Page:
People are peripherally aware that gay and disabled people were also persecuted, but have nowhere near the level of detailed information we have about the Jewish experience. The Holocaust now culturally just means the Jewish genocide; to our society they are the only victims, the only people who can claim the right to invoke the names of the camps where their families died in their millions, which they do whenever antisemitism rears its ugly head. They are right to be vigilant: we forget so easily how small acts of injustice pave the way for larger ones. But how could disabled people possibly think that they, too, have the right to fear the gas chambers?

Action T4 Propaganda

The phrase ‘Action T4’ barely registers on society’s ledger of horrors. Even among its target population it is mostly meaningless. It started just before WWII, but before that came the propaganda. The quote at the top of this article, about how it’s your taxes which pay for disabled people to survive, could have been taken from any Daily Mail page in the last few years. It is, in fact, from the above poster from 1938 encouraging people not to have children if they had any hereditary diseases. Many such items of propaganda were distributed, citing the cost of supporting disabled people to the taxpayer, how many healthy people could be fed and housed for the price of just one ‘Hereditary Defective’ (the title of a particularly brutal propaganda film showing the worthlessness of the life of a sick person). But before the move towards ‘mercy killing’ was the push towards resentment, something we in the UK should recognise. Germans were told that the state could do more to help them if it wasn’t for all the ‘defectives’ they had to look after. They were told that it was their business, because it was their taxes paying for it. After the last 8 years of government (it started well before the Conservatives took office in 2010), most disabled people have either been or have known victims of members of the public demanding to know why they have a Blue Badge. When told they have no right to private medical information, the response is always the same: ‘I pay for you to live, my taxes keep you alive.’ Some go on to explicitly state that they have the right to know that any given disabled person is doing as much as they can to ‘get better’, and I’ve seen it argued multiple times that this should include access to medical records to show that they are ‘trying’. The Germans were given first the resentment, and then the salve to let them believe their hardened hearts were actually kind ones: the push for mercy killing.

It began with the children. In mid 1939 a register was begun of any child born ‘severely disabled’, which included any form of disfigurement, Downs Syndrome, ‘idiocy’, any kind of spastic condition, and other hereditary disorders. When the order to start Action T4 was given in the Autumn, the children under three were the first to be killed. Parents were told that their children had been selected for treatment in a specialist hospital, where they would have much better care. After a few weeks of ‘assessments’, they were injected with toxic doses of chemicals, usually phenol (carbolic acid), and their deaths recorded as ‘pneumonia’. After war was declared, the remit was expanded to include children and adolescents, and any parents who resisted were threatened with having their remaining children taken away or with being called up for ‘labour duty’. The hospitals created specialised killing centres, and brains and other organs were removed for research purposes.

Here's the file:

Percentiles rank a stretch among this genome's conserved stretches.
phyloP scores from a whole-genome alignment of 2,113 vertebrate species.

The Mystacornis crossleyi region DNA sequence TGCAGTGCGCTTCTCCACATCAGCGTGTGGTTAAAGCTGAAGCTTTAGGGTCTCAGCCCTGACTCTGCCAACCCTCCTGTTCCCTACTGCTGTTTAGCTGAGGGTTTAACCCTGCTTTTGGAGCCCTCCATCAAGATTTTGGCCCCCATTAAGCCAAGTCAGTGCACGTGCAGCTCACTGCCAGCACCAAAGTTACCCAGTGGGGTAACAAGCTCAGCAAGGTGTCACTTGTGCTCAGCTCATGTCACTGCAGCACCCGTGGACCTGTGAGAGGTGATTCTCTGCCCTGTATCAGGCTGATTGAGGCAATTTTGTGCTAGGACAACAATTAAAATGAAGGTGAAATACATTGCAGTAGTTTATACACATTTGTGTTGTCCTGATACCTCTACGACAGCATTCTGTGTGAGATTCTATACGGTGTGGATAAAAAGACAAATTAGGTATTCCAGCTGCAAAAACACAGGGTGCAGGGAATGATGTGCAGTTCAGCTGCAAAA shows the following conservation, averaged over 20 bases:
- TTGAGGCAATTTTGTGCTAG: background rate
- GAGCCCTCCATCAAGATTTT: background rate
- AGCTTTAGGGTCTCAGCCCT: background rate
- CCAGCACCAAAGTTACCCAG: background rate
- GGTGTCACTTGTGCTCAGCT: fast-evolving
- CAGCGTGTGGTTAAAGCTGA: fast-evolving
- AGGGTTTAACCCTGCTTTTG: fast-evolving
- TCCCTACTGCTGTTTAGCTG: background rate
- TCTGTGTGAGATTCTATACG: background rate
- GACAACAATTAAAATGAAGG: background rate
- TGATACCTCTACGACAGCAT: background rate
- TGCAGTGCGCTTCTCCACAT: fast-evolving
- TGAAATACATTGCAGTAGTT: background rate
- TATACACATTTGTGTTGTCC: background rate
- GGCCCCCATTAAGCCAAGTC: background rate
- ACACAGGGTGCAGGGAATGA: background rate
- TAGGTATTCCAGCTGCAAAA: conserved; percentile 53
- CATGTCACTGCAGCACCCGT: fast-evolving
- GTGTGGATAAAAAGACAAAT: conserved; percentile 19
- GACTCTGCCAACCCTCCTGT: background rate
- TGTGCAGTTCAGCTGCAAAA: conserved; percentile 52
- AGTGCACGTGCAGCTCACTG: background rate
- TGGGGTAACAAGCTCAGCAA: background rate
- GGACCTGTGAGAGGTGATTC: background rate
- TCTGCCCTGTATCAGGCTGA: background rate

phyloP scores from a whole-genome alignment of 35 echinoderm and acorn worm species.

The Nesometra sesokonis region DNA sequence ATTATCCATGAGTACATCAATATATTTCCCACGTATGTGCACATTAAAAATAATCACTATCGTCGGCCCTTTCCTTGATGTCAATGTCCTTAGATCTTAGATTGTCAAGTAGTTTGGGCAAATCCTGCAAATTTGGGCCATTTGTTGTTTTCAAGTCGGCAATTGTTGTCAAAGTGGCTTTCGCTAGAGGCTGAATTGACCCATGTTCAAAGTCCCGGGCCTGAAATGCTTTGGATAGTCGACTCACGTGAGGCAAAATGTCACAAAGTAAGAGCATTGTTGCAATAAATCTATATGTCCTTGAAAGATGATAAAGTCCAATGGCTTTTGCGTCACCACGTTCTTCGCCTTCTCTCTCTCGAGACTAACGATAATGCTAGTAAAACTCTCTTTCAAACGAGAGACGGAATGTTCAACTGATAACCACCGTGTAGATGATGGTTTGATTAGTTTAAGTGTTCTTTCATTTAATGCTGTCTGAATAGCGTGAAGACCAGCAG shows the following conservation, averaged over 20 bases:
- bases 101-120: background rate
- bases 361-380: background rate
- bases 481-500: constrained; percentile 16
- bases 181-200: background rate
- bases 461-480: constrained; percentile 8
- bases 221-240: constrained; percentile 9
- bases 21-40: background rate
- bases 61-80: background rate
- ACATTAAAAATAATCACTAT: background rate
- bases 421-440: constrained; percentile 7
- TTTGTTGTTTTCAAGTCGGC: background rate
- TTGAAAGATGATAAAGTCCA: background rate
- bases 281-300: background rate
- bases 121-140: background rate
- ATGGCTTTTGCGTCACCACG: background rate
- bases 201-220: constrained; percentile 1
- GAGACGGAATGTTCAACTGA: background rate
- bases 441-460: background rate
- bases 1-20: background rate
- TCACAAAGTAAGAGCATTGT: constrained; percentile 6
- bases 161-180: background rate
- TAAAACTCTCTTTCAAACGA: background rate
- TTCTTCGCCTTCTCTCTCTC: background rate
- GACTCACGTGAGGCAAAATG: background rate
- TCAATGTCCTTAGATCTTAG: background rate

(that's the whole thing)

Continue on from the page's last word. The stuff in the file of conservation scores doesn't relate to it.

Propaganda indicating that the cost of looking after a ‘Hereditary Defective’ for a day is the same as for an entire German family.

After the war broke out, Action T4 was quickly expanded to disabled adults, including people with mental health conditions. The first mass killings of adults were of institutionalised people in Poland, and it was at a psychiatric institution in Poland where the process for mass gassing was developed. Most patients in the beginning were simply shot, but chemists experimented on the disabled population to develop the gas chamber technology. Himmler witnessed one of these early experiments and filed it away for future use. As the killing spread, and more conditions were brought under the wing of the euthanasia program, every old age care facility, mental health institution, youth home, hospital and sanatorium was forced to provide lists of patients with details of whether or not they were able bodied enough for ‘labour service’. At first, the doctors and nurses falsified records, listing people as too disabled for labour duty out of compassion, until the full plan became clear. Dedicated Euthanasia centres were created where disabled people were gassed in their thousands by SS guards dressed as doctors. The transports to the killing centres were T4 ‘Charitable Buses’, staffed by guards in white coats, taking them on a labyrinthine tour to mask their final destination. Families were told they could not visit because of the war, and eventually a plausible death certificate and a pile of random ashes was sent to them, even though most were killed with a day of reaching the centres. They would be given an initial assessment, and it was here that the ruse of the shower blocks was invented.